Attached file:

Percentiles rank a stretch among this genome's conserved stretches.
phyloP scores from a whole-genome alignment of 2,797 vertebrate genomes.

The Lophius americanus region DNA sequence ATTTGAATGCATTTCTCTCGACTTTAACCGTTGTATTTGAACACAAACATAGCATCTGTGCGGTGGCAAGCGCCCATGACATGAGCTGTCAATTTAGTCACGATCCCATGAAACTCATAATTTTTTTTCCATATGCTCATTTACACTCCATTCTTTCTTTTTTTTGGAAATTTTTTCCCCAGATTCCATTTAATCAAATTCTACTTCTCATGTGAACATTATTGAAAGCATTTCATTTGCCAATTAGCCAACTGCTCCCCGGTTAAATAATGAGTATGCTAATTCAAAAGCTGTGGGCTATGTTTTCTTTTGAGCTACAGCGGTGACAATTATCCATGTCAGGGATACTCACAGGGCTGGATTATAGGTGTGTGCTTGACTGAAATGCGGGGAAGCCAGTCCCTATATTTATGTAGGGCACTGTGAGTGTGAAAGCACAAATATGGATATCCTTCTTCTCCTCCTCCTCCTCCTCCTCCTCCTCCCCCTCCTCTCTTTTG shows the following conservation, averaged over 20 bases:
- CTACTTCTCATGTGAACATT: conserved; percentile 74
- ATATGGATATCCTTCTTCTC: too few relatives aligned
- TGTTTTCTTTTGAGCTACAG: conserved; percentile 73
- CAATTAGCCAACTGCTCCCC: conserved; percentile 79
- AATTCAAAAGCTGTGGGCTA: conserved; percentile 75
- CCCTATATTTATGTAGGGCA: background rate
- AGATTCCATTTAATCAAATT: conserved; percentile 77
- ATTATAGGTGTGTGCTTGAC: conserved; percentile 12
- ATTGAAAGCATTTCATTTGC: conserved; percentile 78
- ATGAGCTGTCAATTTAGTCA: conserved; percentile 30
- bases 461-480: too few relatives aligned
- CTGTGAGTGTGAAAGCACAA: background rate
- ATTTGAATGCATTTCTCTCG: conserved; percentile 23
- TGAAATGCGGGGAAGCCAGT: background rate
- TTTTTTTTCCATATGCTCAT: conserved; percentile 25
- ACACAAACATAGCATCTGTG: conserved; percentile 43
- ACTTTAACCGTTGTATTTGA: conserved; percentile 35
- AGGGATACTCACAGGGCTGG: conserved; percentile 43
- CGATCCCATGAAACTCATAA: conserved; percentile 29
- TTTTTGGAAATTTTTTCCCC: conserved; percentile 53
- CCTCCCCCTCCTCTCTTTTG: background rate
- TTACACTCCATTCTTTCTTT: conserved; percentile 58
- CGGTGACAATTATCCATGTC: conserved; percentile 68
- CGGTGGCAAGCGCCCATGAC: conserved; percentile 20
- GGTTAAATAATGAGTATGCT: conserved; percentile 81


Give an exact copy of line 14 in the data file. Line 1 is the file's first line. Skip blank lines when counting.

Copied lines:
- bases 461-480: too few relatives aligned